• Mounted Combat: The combat of choice for Sally Forths.
  • Never Bareheaded: Almost every NPC in the game has headwear of some sort. The only exceptions are the Monks and the default villager icon.
  • Nice Hat: Options for the player's avatar include bunny ears, a Santa Claus hat, and a Happy Harlequin Hat.
  • No "Arc" in "Archery": Arrows are always fired straight at their opponent, and they always hit - even if it means going through a stone wall.
  • Onrushing Army: The simplest formation is to throw all your troops into a giant group and make them tank through damage they recieve. It's surprisingly effective, even at high levels.
  • Outside-the-Box Tactic:
    • You can determine how well-defended a player castle is by looking at seige camp attackers on the map. If they're not returning from a village while other icons are, that means the castle has good defense.
    • It's possible to change the village sliders to max out your popularity right before villagers arrive, ensuring 5 villagers for each migration even if you don't have the resources to sustain the popularity. Useful ealry game, this becomes impractical after the first village.
  • Pimped-Out Cape: The Captain wears a massive red or blue cape, speckled with white, and trimmed with white fur.
  • Plunder: The pillage command lets you steal up to 90% (with research) of an enemy's resources, though it requires standing in the enemy castle for as long as it would take to destroy it outright.
  • Point Build System: The Research system gives you three research points every time you gain a rank, which is used to significantly benefit your villages. Research points can also be bought with gold, which is very expensive.
  • Rain of Arrows: High-level combat will typically consist of hundreds of arrows being fired in seconds. Invoked by the Captain's Arrow Volley skill, which calls down high-damage arrows in waves.
  • Royals Who Actually Do Something: The player is tasked with developing, administrating, and managing next to every aspect of their villages. The villagers are only used as military and labour, and will never expand on their own.
  • Siege Engines:
    • For the attackers, Catapults are the best unit for tearing down walls quickly, launching a barrage of rocks at anything in front of them.
    • For defenders, Ballistae deal massive damage at whatever they hit, often leading to a one-hit kill.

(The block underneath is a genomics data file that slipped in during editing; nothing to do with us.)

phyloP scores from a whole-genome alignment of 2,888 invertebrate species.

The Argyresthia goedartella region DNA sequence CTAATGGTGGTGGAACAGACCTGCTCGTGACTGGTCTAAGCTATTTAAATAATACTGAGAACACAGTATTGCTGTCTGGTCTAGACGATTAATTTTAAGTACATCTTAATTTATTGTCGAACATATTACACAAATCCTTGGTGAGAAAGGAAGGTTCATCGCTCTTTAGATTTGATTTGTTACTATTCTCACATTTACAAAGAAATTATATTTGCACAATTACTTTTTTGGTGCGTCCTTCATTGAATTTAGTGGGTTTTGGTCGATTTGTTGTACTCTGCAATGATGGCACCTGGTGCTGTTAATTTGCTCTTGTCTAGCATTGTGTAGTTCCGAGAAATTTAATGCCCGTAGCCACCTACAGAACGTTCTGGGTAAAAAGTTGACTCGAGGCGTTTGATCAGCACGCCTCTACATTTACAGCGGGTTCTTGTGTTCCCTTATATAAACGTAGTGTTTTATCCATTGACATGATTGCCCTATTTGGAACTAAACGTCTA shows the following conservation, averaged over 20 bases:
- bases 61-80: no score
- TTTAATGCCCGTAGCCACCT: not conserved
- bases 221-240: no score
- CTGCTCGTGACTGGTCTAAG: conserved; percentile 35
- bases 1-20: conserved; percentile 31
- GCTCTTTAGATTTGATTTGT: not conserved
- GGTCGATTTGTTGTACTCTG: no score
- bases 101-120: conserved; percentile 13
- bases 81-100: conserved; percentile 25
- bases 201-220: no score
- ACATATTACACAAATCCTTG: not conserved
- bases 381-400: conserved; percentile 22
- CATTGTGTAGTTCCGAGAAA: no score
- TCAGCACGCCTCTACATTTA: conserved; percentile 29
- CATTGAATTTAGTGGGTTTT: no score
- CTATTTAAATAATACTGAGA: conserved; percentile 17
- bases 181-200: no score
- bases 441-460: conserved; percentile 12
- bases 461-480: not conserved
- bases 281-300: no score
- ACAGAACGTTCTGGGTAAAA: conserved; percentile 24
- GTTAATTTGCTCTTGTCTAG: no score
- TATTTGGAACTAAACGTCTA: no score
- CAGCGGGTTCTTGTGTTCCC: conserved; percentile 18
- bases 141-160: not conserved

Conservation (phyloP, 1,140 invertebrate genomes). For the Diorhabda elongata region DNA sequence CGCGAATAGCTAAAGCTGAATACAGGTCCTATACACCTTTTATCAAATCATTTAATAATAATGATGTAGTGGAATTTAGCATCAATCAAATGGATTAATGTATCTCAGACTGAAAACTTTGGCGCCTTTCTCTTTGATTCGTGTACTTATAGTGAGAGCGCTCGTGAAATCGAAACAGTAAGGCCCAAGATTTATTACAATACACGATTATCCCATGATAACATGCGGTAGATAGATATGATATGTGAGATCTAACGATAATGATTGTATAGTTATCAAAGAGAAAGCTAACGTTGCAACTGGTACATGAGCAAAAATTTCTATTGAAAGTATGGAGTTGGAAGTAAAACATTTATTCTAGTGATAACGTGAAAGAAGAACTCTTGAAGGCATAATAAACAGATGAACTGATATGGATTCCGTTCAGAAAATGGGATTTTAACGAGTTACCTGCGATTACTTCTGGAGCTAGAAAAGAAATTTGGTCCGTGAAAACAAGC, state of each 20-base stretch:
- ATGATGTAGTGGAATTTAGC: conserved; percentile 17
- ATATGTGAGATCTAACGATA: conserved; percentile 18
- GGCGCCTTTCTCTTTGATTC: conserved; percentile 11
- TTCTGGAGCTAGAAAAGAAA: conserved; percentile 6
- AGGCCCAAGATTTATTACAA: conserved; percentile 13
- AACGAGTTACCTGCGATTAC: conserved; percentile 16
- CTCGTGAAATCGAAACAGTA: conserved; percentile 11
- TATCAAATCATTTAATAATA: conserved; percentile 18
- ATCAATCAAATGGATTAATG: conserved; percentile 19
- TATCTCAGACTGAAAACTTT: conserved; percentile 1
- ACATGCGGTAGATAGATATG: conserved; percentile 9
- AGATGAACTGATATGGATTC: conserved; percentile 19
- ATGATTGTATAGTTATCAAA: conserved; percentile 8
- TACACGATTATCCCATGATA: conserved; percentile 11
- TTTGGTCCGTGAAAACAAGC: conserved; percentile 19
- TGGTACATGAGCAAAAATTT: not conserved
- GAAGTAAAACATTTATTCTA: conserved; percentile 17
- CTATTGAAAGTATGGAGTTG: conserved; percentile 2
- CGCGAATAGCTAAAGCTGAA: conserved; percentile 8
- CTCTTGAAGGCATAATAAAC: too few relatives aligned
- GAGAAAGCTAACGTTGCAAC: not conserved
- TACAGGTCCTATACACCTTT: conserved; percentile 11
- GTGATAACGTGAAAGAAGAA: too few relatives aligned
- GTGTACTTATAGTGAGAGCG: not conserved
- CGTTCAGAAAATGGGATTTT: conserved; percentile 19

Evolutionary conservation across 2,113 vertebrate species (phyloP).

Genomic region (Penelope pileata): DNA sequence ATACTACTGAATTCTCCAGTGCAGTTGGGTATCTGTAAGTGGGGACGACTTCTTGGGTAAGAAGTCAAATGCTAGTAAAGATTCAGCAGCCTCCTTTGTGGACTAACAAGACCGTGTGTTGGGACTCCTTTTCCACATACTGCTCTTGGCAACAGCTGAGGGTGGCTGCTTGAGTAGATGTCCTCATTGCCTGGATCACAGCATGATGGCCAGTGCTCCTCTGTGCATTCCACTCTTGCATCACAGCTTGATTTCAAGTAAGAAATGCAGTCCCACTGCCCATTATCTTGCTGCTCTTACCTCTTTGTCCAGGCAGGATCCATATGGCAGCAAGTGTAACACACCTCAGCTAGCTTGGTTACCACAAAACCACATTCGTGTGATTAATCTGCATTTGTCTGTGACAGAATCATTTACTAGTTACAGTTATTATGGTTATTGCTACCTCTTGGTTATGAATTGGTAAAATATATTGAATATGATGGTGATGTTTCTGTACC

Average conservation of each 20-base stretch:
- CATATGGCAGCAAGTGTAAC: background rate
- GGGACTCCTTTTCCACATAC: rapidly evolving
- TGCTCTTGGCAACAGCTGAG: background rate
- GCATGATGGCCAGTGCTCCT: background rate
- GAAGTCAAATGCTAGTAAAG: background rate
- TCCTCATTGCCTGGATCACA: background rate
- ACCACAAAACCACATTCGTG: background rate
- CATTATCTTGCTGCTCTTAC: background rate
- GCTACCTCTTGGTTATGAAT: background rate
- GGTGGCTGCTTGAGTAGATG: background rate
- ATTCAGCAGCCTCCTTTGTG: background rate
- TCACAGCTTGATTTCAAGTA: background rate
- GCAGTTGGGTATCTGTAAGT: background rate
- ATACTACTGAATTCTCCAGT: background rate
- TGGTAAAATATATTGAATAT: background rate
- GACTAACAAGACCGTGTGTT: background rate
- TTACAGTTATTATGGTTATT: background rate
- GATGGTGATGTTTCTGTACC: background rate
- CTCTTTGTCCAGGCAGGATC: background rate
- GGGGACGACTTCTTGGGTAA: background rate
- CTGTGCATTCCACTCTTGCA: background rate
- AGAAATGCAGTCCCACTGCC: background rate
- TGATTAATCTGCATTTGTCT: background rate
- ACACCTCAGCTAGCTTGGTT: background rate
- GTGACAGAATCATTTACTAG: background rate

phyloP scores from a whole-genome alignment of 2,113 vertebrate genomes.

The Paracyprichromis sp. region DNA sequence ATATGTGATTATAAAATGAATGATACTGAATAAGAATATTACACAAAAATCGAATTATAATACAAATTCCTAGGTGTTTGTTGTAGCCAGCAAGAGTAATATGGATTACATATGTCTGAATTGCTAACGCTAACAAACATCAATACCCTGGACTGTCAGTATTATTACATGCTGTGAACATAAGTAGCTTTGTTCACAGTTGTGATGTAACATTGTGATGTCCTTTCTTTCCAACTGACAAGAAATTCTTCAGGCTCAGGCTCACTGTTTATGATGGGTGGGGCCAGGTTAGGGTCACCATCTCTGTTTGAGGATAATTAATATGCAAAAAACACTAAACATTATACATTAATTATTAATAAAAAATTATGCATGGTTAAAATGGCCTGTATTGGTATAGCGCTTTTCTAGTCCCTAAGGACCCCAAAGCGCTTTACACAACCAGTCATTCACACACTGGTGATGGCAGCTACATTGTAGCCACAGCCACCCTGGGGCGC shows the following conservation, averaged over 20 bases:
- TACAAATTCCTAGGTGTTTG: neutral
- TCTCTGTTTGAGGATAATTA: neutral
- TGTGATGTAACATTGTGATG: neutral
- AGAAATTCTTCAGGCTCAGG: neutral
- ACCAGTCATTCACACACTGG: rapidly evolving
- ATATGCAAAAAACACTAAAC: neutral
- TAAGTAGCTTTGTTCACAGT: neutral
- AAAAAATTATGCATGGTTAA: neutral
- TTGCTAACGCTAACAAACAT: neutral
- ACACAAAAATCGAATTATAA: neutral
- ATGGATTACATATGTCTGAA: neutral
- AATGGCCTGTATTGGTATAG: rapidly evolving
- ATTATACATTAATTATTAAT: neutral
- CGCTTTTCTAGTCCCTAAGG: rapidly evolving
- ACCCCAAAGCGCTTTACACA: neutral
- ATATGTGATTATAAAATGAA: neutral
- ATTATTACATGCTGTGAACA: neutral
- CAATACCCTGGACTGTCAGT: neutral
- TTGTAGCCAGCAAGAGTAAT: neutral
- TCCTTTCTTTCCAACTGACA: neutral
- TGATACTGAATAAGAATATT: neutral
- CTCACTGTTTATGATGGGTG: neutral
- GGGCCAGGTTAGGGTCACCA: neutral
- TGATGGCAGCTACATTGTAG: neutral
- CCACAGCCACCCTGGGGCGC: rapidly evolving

• Special Attack: The Captain is unique among units due to his ability to either provide buffs to his army or to call in destruction on the enemy castle.
  • Status Buff: The Captain's buffs affect a 5*5 area around him, which is either a simple delay command, a healing buff, or a damage booster.
  • Suspiciously Small Army: Players can only recruit up to 500 mlitary units per village. Non-combat units take up a chunk of that limit, meaning a village can have a much smaller army than anticipated.
  • The Medic: The Captain becomes this with his Rallying Cry, slowly healing all units in a 5*5 radius around him.
  • The Siege: Defending your castle requires making the enemy stay as far away from your keep as possible, which involves killing them.
  • Storming the Castle: Most combat requires the attacking army to tear down the enemy castle and get into the keep. Harder in practice.
  • Units Not to Scale:
    • Troops are positively massive compared to what they're supposed to be defending, with the keep only fitting five men and the buildings being just as cramped.
    • Village buildings are porportioned oddly, with some being as tall as trees and other being smaller than the workers they're supposed to contain
  • Would Not Shoot a Civilian: Even if a village's buildings are ransacked, the villagers inside will survive and remain as part of the population.
  • Zerg Rush:
    • The go-to tactic for low-level combat is to throw hundreds of Armed Villagers at the weakest castle wall and hope at least one makes it through the end. They're dirt cheap, cost no equipment, and you can have an entire army of them up in just 12 hours. It only loses effectiveness when the enemy has better melee units than you.
    • The tactic can be strengthened further by researching "Conscription", which can double the Armed Villager's health. It effectively increases a 400-villager rush into an 800 villager rush based on health alone, with the same short setup time as before.